Strengthening Constitutional Self-Government

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Expectations of the Unknown

Res Publica

August 2014

by John Case

Walking into the Galleria dell’ Academia, my pulse was beginning to quicken. I looked around and caught a glimpse of his eye and my step faltered, but then I realized it was just a picture of his eye. This continued around every corner as we twisted and turned through the museum until finally we burst out into the main hall. There in front of me stood David, famed for his beauty, grace, and elegance. I had heard so many people describe his wonder and I had been building myself up for the awe of that first glimpse. It was really happening, I was standing in front of David, the real, authentic masterpiece of Michelangelo and my heart jumped with that first glance; it fell when my gaze settled.

I had known I was coming to see a masterpiece and I had heard it was the most beautiful sight in the world, or at least had taken other’s more honest descriptions and led myself to that impression. As my gaze settled, all I saw was a statue of a man, one that I had already seen replicas of all over Florence. I had hoped his beauty would break me down and bring me to tears, would reach into my soul and provide a direct connection to Plato’s form of Beauty. That didn’t happen. Instead, I looked with such high expectations, the expectations of something yet unknown but praised, something I had extolled as the epitome of beauty, the epitome of human excellence, and all I saw was cold, hard stone.

Disappointed and discouraged, I looked on for a few minutes, hoping that feeling would come, hoping that Michelangelo’s sculpted stone would, in turn, sculpt my soul. My head hung low as I walked away down another hall to another set of rooms and explored other paintings and statues that seemed hollow. Then I started to realize it wasn’t so much the art that was hollow, but rather I was hollow from disappointment. As this realization struck, so did another: perhaps the statue was not meant to have the effect I had hoped from it. It is not for a statue to sculpt a man. In fact, only two beings can sculpt a man: God and himself. Maybe it wasn’t the statue lacking beauty or elegance, but rather my own lacking.

I had expected David to connect me to Plato’s Beauty, but Plato would never agree with that. It is up to me to order my soul so that I might truly appreciate Beauty. Now, I’m not claiming I perfectly ordered my soul in five minutes walking around the museum, but examining yourself like I did is a certain ordering of the soul. With my new realizations, I started to think about David and just the memory started to seem more beautiful. The cold, hard stone seemed to have a certain life to it, something deeper than anything in the other artworks around me. I wasn’t quite convinced but I decided to turn around and have another look.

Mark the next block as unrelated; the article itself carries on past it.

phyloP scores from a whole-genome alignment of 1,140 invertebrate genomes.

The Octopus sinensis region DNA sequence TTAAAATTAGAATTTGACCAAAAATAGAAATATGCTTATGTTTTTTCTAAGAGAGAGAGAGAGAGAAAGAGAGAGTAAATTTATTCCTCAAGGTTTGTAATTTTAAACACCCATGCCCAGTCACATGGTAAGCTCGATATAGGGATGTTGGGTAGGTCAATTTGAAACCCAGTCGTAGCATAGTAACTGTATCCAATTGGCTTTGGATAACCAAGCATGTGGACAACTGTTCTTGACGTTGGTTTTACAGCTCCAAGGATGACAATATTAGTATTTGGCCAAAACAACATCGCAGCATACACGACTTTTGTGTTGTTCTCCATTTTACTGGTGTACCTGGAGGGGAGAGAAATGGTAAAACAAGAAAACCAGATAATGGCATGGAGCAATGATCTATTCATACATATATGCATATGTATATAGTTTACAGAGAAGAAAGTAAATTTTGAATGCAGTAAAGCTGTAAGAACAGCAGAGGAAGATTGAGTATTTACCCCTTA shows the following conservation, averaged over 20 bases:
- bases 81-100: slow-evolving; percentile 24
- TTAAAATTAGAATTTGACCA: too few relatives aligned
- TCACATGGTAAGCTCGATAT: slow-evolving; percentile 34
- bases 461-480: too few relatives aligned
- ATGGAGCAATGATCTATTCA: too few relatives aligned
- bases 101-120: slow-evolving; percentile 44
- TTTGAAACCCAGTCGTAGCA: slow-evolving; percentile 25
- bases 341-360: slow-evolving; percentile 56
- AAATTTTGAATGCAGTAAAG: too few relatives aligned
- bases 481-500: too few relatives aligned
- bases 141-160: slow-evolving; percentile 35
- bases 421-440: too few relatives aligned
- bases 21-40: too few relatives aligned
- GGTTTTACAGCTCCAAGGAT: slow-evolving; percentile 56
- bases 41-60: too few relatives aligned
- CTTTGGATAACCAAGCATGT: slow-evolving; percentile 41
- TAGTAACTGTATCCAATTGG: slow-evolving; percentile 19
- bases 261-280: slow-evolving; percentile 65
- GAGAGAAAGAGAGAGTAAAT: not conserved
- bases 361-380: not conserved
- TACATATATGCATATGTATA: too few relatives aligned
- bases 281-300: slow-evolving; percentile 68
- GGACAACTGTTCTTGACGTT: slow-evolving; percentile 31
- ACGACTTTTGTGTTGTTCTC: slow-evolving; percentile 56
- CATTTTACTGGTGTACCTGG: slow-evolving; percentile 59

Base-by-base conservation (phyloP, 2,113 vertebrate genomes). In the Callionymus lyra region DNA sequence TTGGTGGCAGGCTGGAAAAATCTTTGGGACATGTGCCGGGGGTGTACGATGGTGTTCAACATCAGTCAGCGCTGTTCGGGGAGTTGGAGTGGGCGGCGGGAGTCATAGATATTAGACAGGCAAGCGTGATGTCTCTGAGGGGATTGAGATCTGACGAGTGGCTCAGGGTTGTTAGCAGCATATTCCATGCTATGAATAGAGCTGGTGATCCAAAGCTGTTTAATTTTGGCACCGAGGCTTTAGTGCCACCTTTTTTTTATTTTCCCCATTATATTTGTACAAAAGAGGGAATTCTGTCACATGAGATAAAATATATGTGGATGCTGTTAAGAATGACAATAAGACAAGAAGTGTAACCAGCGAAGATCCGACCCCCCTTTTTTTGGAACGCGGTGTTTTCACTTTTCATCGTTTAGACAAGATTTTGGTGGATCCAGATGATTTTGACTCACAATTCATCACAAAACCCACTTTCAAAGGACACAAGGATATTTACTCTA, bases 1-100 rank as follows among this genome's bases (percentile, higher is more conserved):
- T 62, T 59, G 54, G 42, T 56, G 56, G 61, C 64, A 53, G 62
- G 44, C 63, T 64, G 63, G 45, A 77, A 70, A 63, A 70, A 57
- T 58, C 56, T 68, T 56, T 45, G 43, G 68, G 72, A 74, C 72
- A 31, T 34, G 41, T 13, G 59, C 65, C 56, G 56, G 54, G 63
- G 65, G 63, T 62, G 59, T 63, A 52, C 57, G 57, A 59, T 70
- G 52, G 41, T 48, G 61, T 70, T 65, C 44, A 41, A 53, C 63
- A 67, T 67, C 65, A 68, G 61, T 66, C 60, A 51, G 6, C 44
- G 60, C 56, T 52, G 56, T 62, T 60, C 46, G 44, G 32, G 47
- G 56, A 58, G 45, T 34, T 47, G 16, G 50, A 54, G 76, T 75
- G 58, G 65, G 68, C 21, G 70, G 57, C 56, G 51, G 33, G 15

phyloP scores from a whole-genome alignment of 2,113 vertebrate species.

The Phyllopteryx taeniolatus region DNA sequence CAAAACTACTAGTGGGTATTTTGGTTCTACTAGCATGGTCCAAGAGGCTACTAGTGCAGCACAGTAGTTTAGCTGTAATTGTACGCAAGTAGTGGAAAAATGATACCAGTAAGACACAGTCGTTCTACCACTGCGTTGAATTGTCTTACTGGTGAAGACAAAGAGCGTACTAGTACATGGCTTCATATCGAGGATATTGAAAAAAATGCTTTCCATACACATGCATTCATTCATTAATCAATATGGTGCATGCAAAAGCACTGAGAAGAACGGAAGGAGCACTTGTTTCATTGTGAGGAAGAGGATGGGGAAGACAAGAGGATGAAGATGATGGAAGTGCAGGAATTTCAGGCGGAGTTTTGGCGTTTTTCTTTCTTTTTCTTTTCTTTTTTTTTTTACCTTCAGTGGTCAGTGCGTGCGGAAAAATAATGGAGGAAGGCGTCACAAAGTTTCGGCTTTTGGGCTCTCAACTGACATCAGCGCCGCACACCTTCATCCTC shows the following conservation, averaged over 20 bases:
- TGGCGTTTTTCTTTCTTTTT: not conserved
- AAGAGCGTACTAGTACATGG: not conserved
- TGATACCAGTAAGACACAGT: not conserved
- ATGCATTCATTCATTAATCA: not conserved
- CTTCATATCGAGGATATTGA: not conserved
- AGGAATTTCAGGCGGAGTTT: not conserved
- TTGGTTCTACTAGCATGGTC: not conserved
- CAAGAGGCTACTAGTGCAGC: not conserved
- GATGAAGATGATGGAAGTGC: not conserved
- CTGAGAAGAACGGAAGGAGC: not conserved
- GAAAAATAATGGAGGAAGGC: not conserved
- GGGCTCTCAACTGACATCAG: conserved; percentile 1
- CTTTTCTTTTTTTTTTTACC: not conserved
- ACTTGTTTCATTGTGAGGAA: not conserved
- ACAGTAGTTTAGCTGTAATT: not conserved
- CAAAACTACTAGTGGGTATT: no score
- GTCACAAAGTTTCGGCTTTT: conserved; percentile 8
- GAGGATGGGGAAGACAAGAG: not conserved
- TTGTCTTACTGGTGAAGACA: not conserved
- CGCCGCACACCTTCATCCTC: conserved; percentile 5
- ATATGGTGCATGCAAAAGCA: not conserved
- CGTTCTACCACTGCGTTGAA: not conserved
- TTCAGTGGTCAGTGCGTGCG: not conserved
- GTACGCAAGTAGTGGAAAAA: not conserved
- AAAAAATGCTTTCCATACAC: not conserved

It is hard to describe everything a masterpiece of art helps a man do when he realizes that the art is not going to do it for him. I stood and stared and was filled with awe at his beauty, but it was not David who filled me, rather something higher. God tries to fill us with awe at His beauty every day but He can’t force us to see it, we must choose to. Beauty is a certain connection with God, even David’s beauty, because it is in God’s image that man was made and it was in man’s image that Michelangelo made David, man’s most perfect image. However, all of this was only possible when I realized that, as a man, I have the power to turn myself where I please and nothing else has that power to turn me. Beauty cannot reach out, grab me, and pull me closer to itself and to God unless I open myself to beauty and search it out. In a world where things are being handed out more and more often, it was a reminder that the heart and soul cannot be changed by another. You cannot hand out happiness: it must be pursued.

Happiness is a long and difficult pursuit. Nothing ever seems to lead directly to it and yet, everything seems so closely tied to it. It, is a pursuit of something immaterial, something, hard to grasp, and it is even a strange pursuit as people seem to do silly or crazy things all in order to find happiness. The pursuit of happiness reminds me in a way of Lewis Caroll’s, The Hunting of a Snark; after all, these men search the snark for the sake of happiness:

They sought it with thimbles, they sought it with care;

They pursued it with forks and hope;

They threatened its life with a railwayshare;

They charmed it with smiles and soap.

Hopefully, for our sakes, happiness does not end as the hunting of a snark, where the gleefully happy who find it disappear into thin air. We must seek virtue in every form. Whether beauty, love, or truth; pursue it with hope, threaten its life if that’s what it takes, but don’t ever give up the search.

A statue of cold, hard stone reminded me that mankind is not stone, but something more complex. We are capable of virtue – not just the virtue of beauty, even stone can accomplish that in a masters hand – but of virtue as a whole, with many different virtues that come together to make man. The problem is that we have to seek them out; they don’t just come to us. Even in the presence of virtue, it is not simply impressed upon us, but it must be obtained. Nor can we simply achieve it and settle on what little we achieve because we are temporal creatures. And so, with every changing day, wechange and must continue to seek the virtue we wish to possess.

John Case is a junior from Creston, Ohio majoring in Political Science, Philosophy, and History.